A legal battle between a theology school and consortium

A years-long legal battle between the Claremont School of Theology and the Claremont Colleges continues over the fair purchase price for a parcel of land.

At the heart of the dispute is an agreement from 1957 that requires the Claremont School of Theology to sell its property to the Claremont Colleges for only $4 million — well under the land’s current market value. Disagreements over the validity and interpretation of this agreement, as well as the value of the School of Theology campus, landed the two institutions in court.

Once good partners, the institutions are now fiercely divided over the value of this 10-acre plot. The Claremont Colleges asserts that its original offer of $14 million is more than fair given the condition of the property and zoning limitations. The School of Theology, which had its entire campus appraised for nearly $40 million, needs a significant influx of cash to stay open and would like to sell the land at a higher price.

“We have to monetize the land — either sell the land or lease the land — in order to survive,” said Kah-Jin Jeffrey Kuan, president of the ecumenical and interreligious theology school.

The legal dispute has been extended through at least December, when the court will decide whether the Claremont Colleges waived its right of first offer in 2015 when it failed to act on the 1957 agreement, Kuan said.

Despite sharing the Claremont name, the Claremont School of Theology is not part of the seven-institution Claremont Colleges consortium in Southern California. In 1957, after splitting from the University of Southern California, the School of Theology purchased a 16.4-acre plot of land from the Claremont Colleges that had been bought by the Scripps family, who founded Scripps College and purchased land for several of the Claremont colleges.

The consortium and theology school were good neighbors for many years, according to Kuan. The School of Theology worked closely with the Claremont Graduate School — now the Claremont Graduate University — on a Ph.D. program for religion. Some consortium students can cross-register for classes at the School of Theology, and students and faculty at both institutions share library access.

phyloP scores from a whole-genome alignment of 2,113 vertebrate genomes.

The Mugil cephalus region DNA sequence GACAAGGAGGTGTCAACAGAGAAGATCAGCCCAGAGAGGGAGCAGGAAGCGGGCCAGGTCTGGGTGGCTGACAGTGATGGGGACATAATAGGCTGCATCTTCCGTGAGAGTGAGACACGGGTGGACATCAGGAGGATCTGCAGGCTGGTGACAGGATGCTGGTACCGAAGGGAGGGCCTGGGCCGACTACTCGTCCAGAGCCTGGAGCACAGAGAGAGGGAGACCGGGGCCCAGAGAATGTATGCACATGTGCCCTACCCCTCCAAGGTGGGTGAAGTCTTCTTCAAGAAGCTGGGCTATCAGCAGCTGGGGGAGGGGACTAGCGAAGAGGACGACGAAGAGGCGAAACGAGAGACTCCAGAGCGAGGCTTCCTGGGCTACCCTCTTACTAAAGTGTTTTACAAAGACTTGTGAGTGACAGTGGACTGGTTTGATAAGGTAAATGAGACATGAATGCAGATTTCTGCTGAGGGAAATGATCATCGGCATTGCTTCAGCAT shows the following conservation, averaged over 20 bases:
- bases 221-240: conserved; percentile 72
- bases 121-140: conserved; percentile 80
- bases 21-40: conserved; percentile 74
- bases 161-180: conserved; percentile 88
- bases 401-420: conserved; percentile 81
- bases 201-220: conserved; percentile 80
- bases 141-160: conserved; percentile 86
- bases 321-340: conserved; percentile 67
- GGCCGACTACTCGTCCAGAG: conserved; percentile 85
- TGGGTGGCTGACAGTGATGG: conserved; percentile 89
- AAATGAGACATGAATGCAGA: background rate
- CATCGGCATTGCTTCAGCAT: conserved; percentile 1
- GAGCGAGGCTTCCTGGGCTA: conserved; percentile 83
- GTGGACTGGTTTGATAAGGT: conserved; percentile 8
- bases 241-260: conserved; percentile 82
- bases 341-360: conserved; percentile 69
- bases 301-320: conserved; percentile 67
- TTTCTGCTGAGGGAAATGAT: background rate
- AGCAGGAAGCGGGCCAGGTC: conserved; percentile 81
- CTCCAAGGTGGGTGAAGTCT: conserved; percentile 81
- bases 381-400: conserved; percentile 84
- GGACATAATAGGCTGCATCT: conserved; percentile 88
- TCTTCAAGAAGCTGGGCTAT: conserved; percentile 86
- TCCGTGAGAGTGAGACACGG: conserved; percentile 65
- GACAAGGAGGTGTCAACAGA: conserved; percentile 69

“Up until we began negotiating the land, the relationship continued to be a good one,” Kuan said. “We have contributed a lot to the colleges, sometimes at our own expense.”

The School of Theology has always been a poor institution, Kuan said, and its financial challenges have mounted in recent years. Enrollment at the graduate institution has declined over the past decade, and more students are opting for online or hybrid education models, leaving the institution with little use for its entire campus.

The Board of Trustees decided in 2015 to downsize and sell about 10 acres of the campus. The theology school would still operate in Claremont on a smaller footprint and use the additional revenue to secure the institution’s future. The institution had the 16.4-acre parcel of land — which sits in a wealthy part of Southern California — appraised at nearly $40 million.

But the School of Theology can’t just list the property and sell to the highest bidder. When the theology school bought the land in 1957, it inked a deal with the Claremont Colleges to sell the land back to the consortium for only $4 million if it ever decided to sell the campus. This agreement was reaffirmed in 2001, before Kuan became president of the school. It was acknowledged again in 2006, though then president Jerry Campbell “did not agree to reaffirm the agreement” at that time, according to Steve Horswill-Johnston, a spokesperson for the theology school.